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With his last gift to West Michigan, Rich brought people together

An aerial photos shows a large crowd next to a river and amphitheater.
CityFest, spearheaded by the Luis Palau Association, drew an estimated 35,000 people to Ah-Nab-Awen Park on Sept. 8 and 9, 2018, for music, sports, children’s activities and powerful messages of faith. (Photo courtesy Luis Palau Association)

Hundreds and hundreds of people mourned Rich DeVos in the week after his death on Sept. 6, 2018. But chances are he would have been more pleased with the thousands who gathered in downtown Grand Rapids just days later for CityFest, a festival of faith that many saw as Rich’s last gift to his hometown.

The free festival, Sept. 8-9, 2018, was a nondenominational celebration of music and faith supported by more than 430 churches in the Grand Rapids area. It was a result of a phone call Rich made two years earlier to his longtime friend and noted evangelist Luis Palau.

‘We’ve got to do one more thing together’

Luis’ son Andrew shared the story of how CityFest got its start with local media before the event. He related how Rich spoke to his father—who had already been diagnosed with the stage four lung cancer that would take his life years later.

“He said ‘Luis, before we go, and it’s not going to be long, we’ve got to do one more thing together in my hometown,’” Andrew recalled.

The last time Luis Palau came to Grand Rapids was in 1994, when he appeared at LMCU Ballpark, known then as Old Kent Park. Friends of Rich said he wanted to bring the evangelist back ever since.

His legacy was using his broad definition of family in its most inclusive sense, bringing together all sorts of people from all sorts of backgrounds to work together around a cause greater than themselves.

Rich’s son Doug, who was co-chair of CityFest, spoke about the event at the Celebration of Life service for his father the following week. He said Rich saw the entire community as his family and was troubled by all the challenges and issues that he saw dividing the community. CityFest was Rich’s way of working toward unity.

“He wasn’t satisfied simply working in the community directly; he wanted to encourage leaders throughout the community to work together horizontally,” Doug said. “Over 400 churches, hundreds of community leaders, thousands of volunteers from all over West Michigan are working together to share the gospel.

“His legacy was using his broad definition of family in its most inclusive sense, bringing together all sorts of people from all sorts of backgrounds to work together around a cause greater than themselves, to achieve unity of purpose, to serve God, and to serve others. Thank you, Dad.”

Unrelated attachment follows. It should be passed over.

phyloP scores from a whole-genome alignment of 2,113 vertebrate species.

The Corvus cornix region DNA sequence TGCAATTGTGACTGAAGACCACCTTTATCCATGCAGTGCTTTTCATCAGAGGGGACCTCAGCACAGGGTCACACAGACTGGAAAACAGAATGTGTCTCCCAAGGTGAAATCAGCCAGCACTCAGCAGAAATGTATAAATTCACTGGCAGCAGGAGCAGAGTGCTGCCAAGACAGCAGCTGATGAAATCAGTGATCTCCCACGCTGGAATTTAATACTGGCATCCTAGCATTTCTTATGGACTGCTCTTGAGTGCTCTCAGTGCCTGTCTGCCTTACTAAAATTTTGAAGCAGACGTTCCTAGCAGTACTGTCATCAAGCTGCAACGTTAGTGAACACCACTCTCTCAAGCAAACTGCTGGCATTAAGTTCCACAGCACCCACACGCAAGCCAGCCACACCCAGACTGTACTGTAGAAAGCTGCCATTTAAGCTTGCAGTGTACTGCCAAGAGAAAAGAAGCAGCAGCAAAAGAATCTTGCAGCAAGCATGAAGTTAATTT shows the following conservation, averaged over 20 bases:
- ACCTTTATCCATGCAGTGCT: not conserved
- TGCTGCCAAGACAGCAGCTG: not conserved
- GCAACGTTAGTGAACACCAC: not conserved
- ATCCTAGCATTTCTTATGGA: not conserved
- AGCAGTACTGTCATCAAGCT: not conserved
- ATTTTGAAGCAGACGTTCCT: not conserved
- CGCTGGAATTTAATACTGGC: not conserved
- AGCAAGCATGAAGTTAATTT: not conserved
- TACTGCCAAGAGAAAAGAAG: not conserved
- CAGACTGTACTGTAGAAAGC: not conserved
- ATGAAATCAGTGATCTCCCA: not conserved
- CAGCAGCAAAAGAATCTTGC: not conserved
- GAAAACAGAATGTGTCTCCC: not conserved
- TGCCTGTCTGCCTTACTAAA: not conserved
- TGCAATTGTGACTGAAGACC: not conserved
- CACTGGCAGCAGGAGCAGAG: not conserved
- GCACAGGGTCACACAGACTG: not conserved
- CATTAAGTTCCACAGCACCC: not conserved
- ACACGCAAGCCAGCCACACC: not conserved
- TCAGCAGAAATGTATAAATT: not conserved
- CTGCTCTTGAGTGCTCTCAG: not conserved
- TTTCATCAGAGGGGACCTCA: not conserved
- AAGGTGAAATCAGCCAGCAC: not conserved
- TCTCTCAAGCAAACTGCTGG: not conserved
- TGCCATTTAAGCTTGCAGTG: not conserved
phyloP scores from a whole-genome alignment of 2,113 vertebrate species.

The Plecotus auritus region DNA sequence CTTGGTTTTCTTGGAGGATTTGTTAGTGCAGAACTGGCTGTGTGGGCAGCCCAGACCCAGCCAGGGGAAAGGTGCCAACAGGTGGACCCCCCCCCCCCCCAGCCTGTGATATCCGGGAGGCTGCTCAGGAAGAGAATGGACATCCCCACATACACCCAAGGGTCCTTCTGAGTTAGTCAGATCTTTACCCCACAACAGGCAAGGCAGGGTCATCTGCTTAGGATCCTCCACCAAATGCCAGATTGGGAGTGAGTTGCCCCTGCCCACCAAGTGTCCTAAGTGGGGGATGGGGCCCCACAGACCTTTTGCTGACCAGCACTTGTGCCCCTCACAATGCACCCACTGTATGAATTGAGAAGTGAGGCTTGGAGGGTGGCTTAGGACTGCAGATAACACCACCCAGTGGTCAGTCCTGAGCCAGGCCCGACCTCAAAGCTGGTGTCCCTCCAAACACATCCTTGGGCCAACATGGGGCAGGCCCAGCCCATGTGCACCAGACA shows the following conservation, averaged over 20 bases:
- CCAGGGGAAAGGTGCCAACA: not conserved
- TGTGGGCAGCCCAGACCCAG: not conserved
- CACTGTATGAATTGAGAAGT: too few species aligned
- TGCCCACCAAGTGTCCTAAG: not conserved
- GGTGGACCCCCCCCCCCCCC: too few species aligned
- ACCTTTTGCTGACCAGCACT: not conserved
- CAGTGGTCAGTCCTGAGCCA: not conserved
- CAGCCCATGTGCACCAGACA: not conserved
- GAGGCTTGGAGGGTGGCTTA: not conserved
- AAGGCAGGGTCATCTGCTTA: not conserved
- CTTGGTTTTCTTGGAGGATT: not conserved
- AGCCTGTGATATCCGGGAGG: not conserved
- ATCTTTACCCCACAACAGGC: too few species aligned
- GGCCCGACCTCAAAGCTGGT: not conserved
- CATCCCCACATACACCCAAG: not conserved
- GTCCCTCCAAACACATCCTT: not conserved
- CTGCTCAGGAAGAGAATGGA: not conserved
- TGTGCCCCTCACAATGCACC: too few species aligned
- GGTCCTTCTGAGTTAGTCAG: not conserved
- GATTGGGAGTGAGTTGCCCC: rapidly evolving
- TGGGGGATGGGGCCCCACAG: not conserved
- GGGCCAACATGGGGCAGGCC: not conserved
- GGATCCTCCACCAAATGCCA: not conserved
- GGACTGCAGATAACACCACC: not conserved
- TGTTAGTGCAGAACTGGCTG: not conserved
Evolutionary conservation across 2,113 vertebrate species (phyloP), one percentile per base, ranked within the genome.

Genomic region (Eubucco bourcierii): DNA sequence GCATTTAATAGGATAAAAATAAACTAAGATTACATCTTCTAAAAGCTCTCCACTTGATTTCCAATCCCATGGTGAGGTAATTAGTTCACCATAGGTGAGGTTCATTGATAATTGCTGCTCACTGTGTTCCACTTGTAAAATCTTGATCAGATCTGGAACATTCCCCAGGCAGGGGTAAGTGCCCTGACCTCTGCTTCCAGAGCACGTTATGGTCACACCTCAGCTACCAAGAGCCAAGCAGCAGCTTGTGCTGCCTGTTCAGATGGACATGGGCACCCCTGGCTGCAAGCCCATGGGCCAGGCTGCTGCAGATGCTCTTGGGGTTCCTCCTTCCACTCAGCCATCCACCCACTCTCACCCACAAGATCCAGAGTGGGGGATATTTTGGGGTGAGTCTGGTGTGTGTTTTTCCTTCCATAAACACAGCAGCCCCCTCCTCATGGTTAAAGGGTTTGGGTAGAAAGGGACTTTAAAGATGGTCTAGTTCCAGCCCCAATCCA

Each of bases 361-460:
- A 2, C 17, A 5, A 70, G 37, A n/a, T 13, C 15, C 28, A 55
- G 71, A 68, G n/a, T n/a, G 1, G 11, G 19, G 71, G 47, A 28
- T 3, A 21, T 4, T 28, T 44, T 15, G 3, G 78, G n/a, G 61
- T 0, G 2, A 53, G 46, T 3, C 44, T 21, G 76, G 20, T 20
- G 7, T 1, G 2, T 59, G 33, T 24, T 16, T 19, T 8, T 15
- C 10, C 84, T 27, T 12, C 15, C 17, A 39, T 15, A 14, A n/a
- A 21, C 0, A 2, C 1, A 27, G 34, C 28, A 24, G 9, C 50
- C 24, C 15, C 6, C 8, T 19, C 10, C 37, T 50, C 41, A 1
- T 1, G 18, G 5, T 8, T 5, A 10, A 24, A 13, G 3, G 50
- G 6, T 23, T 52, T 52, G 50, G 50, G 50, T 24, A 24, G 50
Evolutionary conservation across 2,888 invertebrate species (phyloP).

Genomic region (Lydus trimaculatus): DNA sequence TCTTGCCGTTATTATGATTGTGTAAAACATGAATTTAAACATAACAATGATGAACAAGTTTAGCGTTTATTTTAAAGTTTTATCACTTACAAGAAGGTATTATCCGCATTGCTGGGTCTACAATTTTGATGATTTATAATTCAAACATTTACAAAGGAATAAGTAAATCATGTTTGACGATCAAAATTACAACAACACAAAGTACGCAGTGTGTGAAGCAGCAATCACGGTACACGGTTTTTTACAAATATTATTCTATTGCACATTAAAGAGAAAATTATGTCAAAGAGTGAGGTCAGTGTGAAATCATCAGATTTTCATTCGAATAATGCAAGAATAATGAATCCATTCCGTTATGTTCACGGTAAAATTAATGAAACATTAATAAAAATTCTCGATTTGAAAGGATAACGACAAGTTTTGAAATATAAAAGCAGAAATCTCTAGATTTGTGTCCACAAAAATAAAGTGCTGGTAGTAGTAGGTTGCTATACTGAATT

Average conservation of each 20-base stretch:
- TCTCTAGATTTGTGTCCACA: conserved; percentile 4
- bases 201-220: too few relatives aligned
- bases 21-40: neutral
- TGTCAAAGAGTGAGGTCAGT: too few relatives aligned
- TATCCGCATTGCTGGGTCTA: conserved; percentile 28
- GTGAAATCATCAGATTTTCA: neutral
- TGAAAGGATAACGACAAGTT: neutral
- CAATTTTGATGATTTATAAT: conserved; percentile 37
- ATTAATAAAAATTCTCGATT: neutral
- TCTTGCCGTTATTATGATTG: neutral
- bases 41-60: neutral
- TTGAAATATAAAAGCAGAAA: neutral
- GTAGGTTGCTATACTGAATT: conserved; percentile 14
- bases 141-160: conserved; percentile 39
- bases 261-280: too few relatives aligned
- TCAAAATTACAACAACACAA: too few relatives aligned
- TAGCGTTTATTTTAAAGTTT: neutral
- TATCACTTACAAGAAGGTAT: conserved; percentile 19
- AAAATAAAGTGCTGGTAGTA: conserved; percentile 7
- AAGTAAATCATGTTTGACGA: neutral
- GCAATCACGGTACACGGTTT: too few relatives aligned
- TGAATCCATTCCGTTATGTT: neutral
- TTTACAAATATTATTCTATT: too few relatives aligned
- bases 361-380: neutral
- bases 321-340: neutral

Man on stage speaking to large crowd.1/4
Evangelist Luis Palau speaks to the crowd at CityFest in Grand Rapids in 2018, just days after the death of Rich DeVos, who helped bring the free event to his hometown. Palau died in 2021. (Photo courtesy Luis Palau Association)
An aerial photo shows a large crowd gathered at an amphitheater by a river.2/4
CityFest, spearheaded by the Luis Palau Association, drew an estimated 35,000 people to Ah-Nab-Awen Park on Sept. 8 and 9, 2018, for music, sports, children’s activities and powerful messages of faith. (Photo courtesy Luis Palau Association)
A man holding a microphone and piece of paper speaks on stage.3/4
Rich’s friend, international evangelist Luis Palau, speaks on stage at CityFest, which took place just after Rich’s death. Palau died in 2021. (Photo courtesy Luis Palau Association)
A performer on stage with a microphone reaches down to fans.4/4
Christian performer Lacrae on stage at CityFest in Grand Rapids in 2018. (Photo courtesy Luis Palau Association)

The event, spearheaded by the Luis Palau Association, drew an estimated 35,000 people to Ah-Nab-Awen Park over the course of two days for music, sports, children’s activities and powerful messages of faith. Well-known Christian entertainers included Lacrae, TobyMac, Danny Gokey and Mandisa. While he didn’t perform, Justin Bieber was a guest at the event.

Rich was included in the opening prayers and Luis said in an interview before the event that he had been looking forward to sharing the stage with him.

“This festival is sort of a picture of Rich’s life, in a way. It’s his last gift to West Michigan—that’s the way he saw it,” Luis said. “I would have given anything to haul him up onto the platform. We probably would have had to pick him up in his wheelchair and bring him up there and have him greet the crowd. That was sort of my dream.”

Setting an example by serving

Andrew said Rich’s efforts to spread God’s word through CityFest were following the words of Jesus in the Bible. “He said, ‘I did not come to be served, but rather to serve,’ and that’s the example that the churches set, and that’s what Mr. DeVos and the family have set.”

Doug said in an interview that faith guided every decision his father made.

“He knew he was loved by God. He knew that while he wasn’t perfect—he would often introduce himself as a sinner—he was saved by grace,” Doug said. “And so that assurance was the foundation in his life, which allowed him to move forward and to reach out and to share love, express himself, because he had that assurance that he was loved unconditionally, that he was saved.

“And I think he wants others to have that foundation… Until you have that foundation, life is tough.”

Sources: WXMI TV, WZZM TV, WOOD TV, Christian Reformed Church of North America, West Michigan Christian